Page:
This article calling for the abolition of Social Studies classes is fascinating for multiple reasons.
On the one hand I have a deep suspicion of anything approaching "character education" in our public schools, though mostly due to a fear that such programs would be successful at instilling the driving systems of belief and the the touchstones of American culture into students. I mean, first off, what could be worse than that? And besides that, don't we already have television?
Despite the tone of Beran's article, this is not just a paranoid fever-dream of an ultra-conservative faced with the inevitable breakdown of white-supremacist culture. This is also a real question facing schools.
How much of grades address what students know and can do? How much of grades reflect character traits such as hard work and punctuality? How do we measure those traits? Should we measure those traits? Do schools--already shouldering the vast majority of what were once considered parental responsibilities--have a responsibility to teach students to be decent people? And who precisely decides what that means?
Mostly, Beran's article is a beautiful illustration of two important ideas:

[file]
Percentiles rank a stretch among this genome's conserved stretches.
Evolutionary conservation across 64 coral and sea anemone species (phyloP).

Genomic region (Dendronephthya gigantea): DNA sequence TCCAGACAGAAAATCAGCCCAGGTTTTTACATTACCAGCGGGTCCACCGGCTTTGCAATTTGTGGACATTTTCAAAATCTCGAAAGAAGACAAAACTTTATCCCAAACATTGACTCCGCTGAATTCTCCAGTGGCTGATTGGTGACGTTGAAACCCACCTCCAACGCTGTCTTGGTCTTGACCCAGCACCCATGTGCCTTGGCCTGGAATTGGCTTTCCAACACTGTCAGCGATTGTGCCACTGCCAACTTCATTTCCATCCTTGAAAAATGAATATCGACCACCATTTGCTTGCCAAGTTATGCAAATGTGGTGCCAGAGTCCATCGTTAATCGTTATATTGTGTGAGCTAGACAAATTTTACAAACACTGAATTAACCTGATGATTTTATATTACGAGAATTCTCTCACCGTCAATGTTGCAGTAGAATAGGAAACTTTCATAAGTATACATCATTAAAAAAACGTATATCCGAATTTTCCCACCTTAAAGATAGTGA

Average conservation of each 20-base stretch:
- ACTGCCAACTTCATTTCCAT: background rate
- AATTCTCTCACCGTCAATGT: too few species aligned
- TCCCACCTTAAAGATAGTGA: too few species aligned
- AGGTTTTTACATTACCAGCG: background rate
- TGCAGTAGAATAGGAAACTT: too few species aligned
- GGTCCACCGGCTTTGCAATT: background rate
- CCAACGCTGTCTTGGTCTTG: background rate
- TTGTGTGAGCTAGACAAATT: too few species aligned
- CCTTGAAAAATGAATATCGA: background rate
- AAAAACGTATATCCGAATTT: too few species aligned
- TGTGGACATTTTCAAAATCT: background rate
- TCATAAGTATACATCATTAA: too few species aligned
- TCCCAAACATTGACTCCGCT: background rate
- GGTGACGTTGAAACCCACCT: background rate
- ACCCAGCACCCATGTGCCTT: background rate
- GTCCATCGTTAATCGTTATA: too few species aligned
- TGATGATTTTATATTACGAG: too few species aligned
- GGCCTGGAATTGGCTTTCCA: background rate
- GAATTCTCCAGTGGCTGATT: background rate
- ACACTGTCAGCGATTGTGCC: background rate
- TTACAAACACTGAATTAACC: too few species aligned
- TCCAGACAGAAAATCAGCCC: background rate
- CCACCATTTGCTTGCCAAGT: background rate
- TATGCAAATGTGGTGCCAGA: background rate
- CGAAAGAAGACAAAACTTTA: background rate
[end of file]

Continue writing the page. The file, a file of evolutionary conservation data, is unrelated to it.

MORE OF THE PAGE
One: Elementary education has to be a political high-wire act, for the basic values that are needed for a classroom to even function (e.g. sharing, community, cooperation) can be seen as emblematic of a whole left-wing conspiracy to undermine American values. And honestly, they do. Beran's cult of the individual is shaken at its foundations when we talk about community.
Two: Education is always political. The wish for an unbiased, apolitical pedagogy is itself a political stance, and probably a dangerous one.
In the end, I wish Beran well, knowing that he needn't wory too much. In reality, there's nothing more inherently conserative than public education. He's fighting a battle he's already one.